I don't believe I've posted anything about this build on this forum. I know I did on the Spotlight board. As I'm into light commercial, I really like this old Citroen line of trucks offered by Heller. There are several in the series. There is a Citroen Normandee woody pickup (the other kit I won that week) as well as a Waterman (French fountain pen company) van and a hotel shuttle bus. I did manage to find a bunch of research photos on the Internet, including a few varieties of the bus. I didn't find any of a real Bordens van.
I used to see them cheap at shows and managed to collect them all, but that dried up years ago. When I see them going cheap on eBay, I'll bid but usually lose. Imagine my surprise when I won two for around $20 each in the same week. I did want to have one for parts for when I build the others, as well as wanting a set of those wheels and tires for another build. The above Bordens truck was the first to come in the mail, and since it got a USPS hole in the box (yea, straight through one of those tough Priority Mail boxes too), I decided to just build it.
These trucks don't have a ton of parts but are nicely detailed. They have a very vague construction, and there are a lot of tiny fragile parts. Think about the assembly of early Revell kits. Heller also has the chassis building up inside the finished fender unit, instead of separate, which was a challenge. See above photo. I know how to build that better the next time. Also they expect you to build up the body from separate panels once they are finished and painted. Not easy at all. I'm struggling with this step right now.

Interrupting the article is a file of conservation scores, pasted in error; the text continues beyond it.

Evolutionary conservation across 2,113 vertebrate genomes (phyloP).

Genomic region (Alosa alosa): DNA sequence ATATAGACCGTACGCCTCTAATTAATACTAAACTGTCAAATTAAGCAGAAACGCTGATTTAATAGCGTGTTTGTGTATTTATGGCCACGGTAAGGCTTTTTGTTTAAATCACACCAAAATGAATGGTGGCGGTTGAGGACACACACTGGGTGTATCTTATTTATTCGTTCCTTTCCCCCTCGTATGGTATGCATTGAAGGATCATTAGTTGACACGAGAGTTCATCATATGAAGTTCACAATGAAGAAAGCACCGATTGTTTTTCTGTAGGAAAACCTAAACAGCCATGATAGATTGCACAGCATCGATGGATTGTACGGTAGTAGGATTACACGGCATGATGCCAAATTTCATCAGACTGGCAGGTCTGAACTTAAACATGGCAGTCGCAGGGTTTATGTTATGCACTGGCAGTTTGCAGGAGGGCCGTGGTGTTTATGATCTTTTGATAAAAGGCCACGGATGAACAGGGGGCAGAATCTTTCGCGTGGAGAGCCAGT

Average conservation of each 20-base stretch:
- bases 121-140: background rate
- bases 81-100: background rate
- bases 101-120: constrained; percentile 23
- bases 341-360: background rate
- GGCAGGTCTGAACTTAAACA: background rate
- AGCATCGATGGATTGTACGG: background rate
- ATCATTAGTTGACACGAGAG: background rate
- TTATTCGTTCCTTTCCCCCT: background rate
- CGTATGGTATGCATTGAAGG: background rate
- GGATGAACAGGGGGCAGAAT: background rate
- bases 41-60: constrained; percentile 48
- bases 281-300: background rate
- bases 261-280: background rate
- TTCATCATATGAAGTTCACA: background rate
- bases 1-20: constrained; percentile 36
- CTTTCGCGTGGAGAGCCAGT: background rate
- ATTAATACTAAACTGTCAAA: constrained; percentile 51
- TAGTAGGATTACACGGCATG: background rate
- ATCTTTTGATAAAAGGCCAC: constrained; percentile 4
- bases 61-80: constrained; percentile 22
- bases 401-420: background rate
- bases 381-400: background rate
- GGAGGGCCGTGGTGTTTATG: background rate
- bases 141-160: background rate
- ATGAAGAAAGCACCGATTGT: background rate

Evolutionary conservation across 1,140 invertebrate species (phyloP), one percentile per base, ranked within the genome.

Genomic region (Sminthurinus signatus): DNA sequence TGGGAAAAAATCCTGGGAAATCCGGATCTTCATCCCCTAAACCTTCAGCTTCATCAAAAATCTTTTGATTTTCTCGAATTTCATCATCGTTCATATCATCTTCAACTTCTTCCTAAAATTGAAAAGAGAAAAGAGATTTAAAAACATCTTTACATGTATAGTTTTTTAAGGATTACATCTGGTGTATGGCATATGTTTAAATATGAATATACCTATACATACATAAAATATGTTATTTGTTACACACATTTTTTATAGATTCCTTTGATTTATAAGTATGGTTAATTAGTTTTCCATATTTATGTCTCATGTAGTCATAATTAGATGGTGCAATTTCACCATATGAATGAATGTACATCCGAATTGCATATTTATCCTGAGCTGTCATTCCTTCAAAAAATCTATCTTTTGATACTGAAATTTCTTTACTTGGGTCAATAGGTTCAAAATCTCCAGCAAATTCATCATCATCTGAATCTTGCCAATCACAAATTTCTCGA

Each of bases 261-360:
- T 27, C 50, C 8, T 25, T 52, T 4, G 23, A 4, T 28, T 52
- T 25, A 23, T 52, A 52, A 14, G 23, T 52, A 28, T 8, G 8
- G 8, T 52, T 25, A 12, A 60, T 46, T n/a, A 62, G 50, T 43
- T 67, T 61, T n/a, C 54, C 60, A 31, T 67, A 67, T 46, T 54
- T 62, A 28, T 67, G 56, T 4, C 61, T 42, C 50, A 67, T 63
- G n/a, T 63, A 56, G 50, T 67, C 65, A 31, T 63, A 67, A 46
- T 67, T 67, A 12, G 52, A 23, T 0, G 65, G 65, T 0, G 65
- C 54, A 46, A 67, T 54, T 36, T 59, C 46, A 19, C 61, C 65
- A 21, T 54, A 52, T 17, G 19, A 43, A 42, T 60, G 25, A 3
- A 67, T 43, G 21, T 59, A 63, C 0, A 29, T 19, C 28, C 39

Another idea that looks good in theory but doesn't work in real life. These parts are held together by a flexible but very thin bit of plastic. Even while attacking the large ejector pins on the inside of these panels, they will split apart. I wound up gluing them together, using a bit of metal rod on the matching seam on the inside.
Like I said above, there were a ton of photos of vehicles on the Internet. These are like the Model T of French cars and seem to be widely popular. The same vehicles were light commercial trucks and both open and closed sedans. I did notice that there is an open touring car as part of the Heller series. Guess I'll be needing to get that one!
This engine shot is worth a thousand words. There are a few differences between this and the engine supplied in the kit. The kit engine has the top hose closer to the front of the engine, and the kit engine only has two blades on the fan. I never saw that before. I used it since it's cool.
The next post will be my actual build to date. Hope you enjoyed the background on the kit.